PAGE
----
Weaponisation of Space Should India Join the Race

The militarisation of outer space – the so-called ‘last frontier’ and ‘ultimate high ground’ – happened many decades ago when military satellites began to be deployed for surveillance, communications and navigation. Will the weaponisation of space be an inevitable consequence? In January 2008, China demonstrated its ability to physically destroy a satellite in space by firing a missile at it. Even though the satellite that had been shot down was an ageing satellite, the act sent a chilling message to the world. India is now a major space power with substantial civilian and military stakes in space and must decide whether it wishes to support and join the current race to weaponise space or oppose it.

A headline in the Jane’s Defence Weekly a few years ago had stated: “USAF Eyes Relay Mirrors to Extend Range of Lasers”. In bold type-face the first paragraph of the news item datelined Washington D.C. had proclaimed ominously: “High-powered laser weapons are expected to make their operational debut later this decade, according to military planners who say these weapons will revolutionise future battles by giving US forces the ability to hit targets with lethal beams of energy delivered at extreme speed and over great distances.” The deployment of weapons systems will turn outer space into a potential battlefield – a platform from which to seek strategic superiority on the ground. Space is fast acquiring the status of the ultimate high ground, a term much revered by military planners and leaders.

Which way is the West led by United States (US) headed? Is it Ronald Reagan’s Star Wars programme all over again? Or, is it, as some analysts have dubbed it, the “son of Star Wars”? The plans now underway to utilise high-flying airborne lasers on board modified Boeing 747 aircraft to generate multi-megawatt laser beams that are then reflected by a relay of 5-metre diameter mirrors arrayed in outer space to shoot down nuclear-tipped ballistic missiles during their boost phase, will lead inexorably to the weaponisation of space. 

US Race for Space

According to the Washington Post, in January 2001 the US Air Force Space Command completed a major war-game set in space where “attack satellites and lasers fought computer hackers and space planes in a simulated struggle reflecting the Pentagon’s growing belief that the key battles of the 21st century may be fought in space.” The exercise called “Schriever 2001” showed that the “ability to project force to and from space can be a powerful deterrent to conflict.” The US Army is not far behind and is looking to exploit emerging space technology to deliver “effects-based fires” for manoeuvre on the future battlefield. How exactly they intend to achieve such effects is hazy at present.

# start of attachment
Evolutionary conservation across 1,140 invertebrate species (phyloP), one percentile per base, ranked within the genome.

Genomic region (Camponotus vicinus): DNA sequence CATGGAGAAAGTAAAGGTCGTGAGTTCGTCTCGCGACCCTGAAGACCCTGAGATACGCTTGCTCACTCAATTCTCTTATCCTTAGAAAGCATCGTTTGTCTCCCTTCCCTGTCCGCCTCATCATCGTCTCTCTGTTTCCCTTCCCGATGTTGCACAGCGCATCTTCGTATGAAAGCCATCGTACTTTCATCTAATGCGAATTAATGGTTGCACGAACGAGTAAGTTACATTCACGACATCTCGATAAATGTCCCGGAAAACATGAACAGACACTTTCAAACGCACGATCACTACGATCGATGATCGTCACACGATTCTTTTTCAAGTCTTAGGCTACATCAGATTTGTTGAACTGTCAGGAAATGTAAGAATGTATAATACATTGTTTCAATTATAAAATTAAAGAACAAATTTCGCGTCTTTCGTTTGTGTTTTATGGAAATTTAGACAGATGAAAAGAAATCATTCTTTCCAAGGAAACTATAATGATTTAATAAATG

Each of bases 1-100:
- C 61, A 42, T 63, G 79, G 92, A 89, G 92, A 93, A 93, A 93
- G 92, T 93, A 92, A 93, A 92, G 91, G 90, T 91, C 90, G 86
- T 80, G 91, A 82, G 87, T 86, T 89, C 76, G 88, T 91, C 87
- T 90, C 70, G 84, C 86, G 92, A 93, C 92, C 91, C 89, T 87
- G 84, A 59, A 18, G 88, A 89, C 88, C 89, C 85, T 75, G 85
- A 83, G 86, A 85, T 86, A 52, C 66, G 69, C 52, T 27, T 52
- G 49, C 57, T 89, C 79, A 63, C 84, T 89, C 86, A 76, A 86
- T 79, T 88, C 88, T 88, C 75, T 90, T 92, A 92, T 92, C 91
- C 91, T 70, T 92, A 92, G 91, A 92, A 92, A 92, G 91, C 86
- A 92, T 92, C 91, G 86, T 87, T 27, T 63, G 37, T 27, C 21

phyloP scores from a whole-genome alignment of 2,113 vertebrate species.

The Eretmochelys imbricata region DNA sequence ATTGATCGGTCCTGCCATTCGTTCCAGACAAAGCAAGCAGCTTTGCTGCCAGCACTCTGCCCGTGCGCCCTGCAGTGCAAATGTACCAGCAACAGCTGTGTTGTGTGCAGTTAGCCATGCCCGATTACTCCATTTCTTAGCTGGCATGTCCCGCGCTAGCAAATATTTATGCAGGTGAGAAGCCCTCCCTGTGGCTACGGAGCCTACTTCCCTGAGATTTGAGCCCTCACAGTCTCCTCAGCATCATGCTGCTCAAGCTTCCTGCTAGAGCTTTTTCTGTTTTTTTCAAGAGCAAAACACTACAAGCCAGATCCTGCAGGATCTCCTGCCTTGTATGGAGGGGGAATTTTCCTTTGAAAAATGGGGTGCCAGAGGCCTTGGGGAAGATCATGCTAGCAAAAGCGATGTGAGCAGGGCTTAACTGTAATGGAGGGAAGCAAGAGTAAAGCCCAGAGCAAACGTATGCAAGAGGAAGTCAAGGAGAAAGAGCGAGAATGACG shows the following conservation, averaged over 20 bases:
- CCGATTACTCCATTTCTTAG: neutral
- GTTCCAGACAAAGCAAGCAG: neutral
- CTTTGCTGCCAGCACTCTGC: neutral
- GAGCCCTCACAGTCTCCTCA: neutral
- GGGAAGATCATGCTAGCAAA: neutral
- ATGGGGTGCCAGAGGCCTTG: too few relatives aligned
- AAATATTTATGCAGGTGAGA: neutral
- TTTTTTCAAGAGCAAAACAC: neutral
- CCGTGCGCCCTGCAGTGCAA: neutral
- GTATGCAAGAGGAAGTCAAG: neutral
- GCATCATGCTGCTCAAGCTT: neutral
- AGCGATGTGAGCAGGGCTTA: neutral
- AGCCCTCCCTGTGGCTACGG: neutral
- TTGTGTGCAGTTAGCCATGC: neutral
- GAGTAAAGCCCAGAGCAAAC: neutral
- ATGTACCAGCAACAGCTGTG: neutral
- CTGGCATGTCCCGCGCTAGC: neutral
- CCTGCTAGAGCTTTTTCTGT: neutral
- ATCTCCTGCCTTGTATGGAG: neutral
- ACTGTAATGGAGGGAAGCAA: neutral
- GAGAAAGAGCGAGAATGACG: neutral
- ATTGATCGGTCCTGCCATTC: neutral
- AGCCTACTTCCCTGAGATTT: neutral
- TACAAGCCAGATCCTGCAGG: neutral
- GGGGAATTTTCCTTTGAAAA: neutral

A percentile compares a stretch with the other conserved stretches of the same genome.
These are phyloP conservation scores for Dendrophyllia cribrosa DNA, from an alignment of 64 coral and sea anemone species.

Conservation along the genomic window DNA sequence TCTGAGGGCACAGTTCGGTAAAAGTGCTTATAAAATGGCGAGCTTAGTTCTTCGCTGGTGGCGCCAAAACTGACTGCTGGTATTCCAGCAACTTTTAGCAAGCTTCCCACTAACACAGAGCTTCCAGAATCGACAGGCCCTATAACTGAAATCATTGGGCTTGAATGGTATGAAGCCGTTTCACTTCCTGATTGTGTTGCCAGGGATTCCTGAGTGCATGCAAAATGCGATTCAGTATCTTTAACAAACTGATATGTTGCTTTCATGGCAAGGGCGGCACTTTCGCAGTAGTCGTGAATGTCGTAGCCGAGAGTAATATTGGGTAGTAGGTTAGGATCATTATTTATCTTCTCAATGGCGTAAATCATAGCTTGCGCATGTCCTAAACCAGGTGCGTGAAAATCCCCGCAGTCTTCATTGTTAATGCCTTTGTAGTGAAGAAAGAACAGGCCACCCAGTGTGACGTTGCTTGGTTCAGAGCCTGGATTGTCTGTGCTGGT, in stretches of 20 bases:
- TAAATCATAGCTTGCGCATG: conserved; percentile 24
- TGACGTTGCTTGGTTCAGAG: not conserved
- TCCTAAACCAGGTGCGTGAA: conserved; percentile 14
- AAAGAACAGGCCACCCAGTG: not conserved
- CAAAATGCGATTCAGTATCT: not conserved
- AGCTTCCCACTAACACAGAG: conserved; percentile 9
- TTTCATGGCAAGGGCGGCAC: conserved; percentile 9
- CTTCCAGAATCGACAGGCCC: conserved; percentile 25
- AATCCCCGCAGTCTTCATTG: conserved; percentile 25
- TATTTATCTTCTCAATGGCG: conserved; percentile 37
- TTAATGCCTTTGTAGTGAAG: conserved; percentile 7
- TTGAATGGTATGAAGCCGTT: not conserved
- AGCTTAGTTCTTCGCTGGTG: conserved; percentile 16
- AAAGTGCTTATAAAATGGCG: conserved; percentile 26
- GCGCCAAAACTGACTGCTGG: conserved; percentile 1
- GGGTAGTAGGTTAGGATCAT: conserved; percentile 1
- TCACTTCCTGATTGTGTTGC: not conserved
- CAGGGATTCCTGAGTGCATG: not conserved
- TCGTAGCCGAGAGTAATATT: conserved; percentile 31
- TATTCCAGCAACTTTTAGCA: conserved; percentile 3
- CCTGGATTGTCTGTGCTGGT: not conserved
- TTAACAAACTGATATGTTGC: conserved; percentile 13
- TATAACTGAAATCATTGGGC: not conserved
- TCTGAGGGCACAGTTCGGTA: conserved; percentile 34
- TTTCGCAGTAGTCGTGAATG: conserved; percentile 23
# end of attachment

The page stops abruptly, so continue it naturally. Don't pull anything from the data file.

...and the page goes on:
The next logical step would inevitably be to develop capabilities to destroy similar systems of the adversary in space including military satellites. US Senator Tom Harkin had said after a 1997 laser test to help the US military understand the vulnerabilities of military satellites that the test was “both unnecessary and provocative.” Quite obviously since then, the US military has gradually come to accept space as a future battlefield and a new theatre of operations. The world will soon hear about killer satellites armed with lasers, space mines, electronic jamming systems and logic bombs and viruses that can cripple computer-based command, control, communications and intelligence systems. 

The aim will be to destroy satellites or neutralise them temporarily through non-lethal means. These could include lasers to blind imaging satellites and radio-signal jammers, and even chemical means to disable a spacecraft in flight. The fight will undoubtedly also extend to the destruction of enemy ground control facilities, both from the air and from space. Also on the drawing boards is a strategic space bomber that will blast off like a ballistic missile and drop precision-guided munitions from the stratospheric height of up to 100 km on targets deep inside enemy territory. It will be capable of reaching any target anywhere in the world within 30 minutes of takeoff from the continental United States.

The US Department of Defence issued a Directive on Space Policy (July 9, 1999), which declared space as “a medium like the land, sea and air within which military activities shall be conducted.” The Year 2000 Commission to Assess United States National Security Space Management and Organisation, chaired by Defence Secretary Rumsfeld before he was nominated to head the Pentagon, had warned of a Pearl Harbour in space. In its report, the Committee had said it would be in the national interest to “develop and deploy the means to deter and defend against hostile acts directed at US space assets and against the use of space hostile to US interests.” The US Air Force, eager to re-name itself an “aerospace force”, launched a new study in 2001 to identify research areas to focus on space control and space access with a view to conducting effective aerospace operations.

Present US efforts focus primarily on enabling the armed forces to control space to leverage the military potential of this vital medium to protect troops and territories and project power abroad. However, it must be noted that US policy planners and space industry officials are now calling for an “overarching strategic plan that would coordinate civil, military and commercial space efforts.” The practical realisation of these diabolical capabilities will be extremely destabilising for world peace. Their possession by the US will naturally compel Russia and China and maybe half a dozen other countries to follow suit – leading to a second race for space, after the first one was sparked by the launch of the USSR’s Sputnik in the 1950s.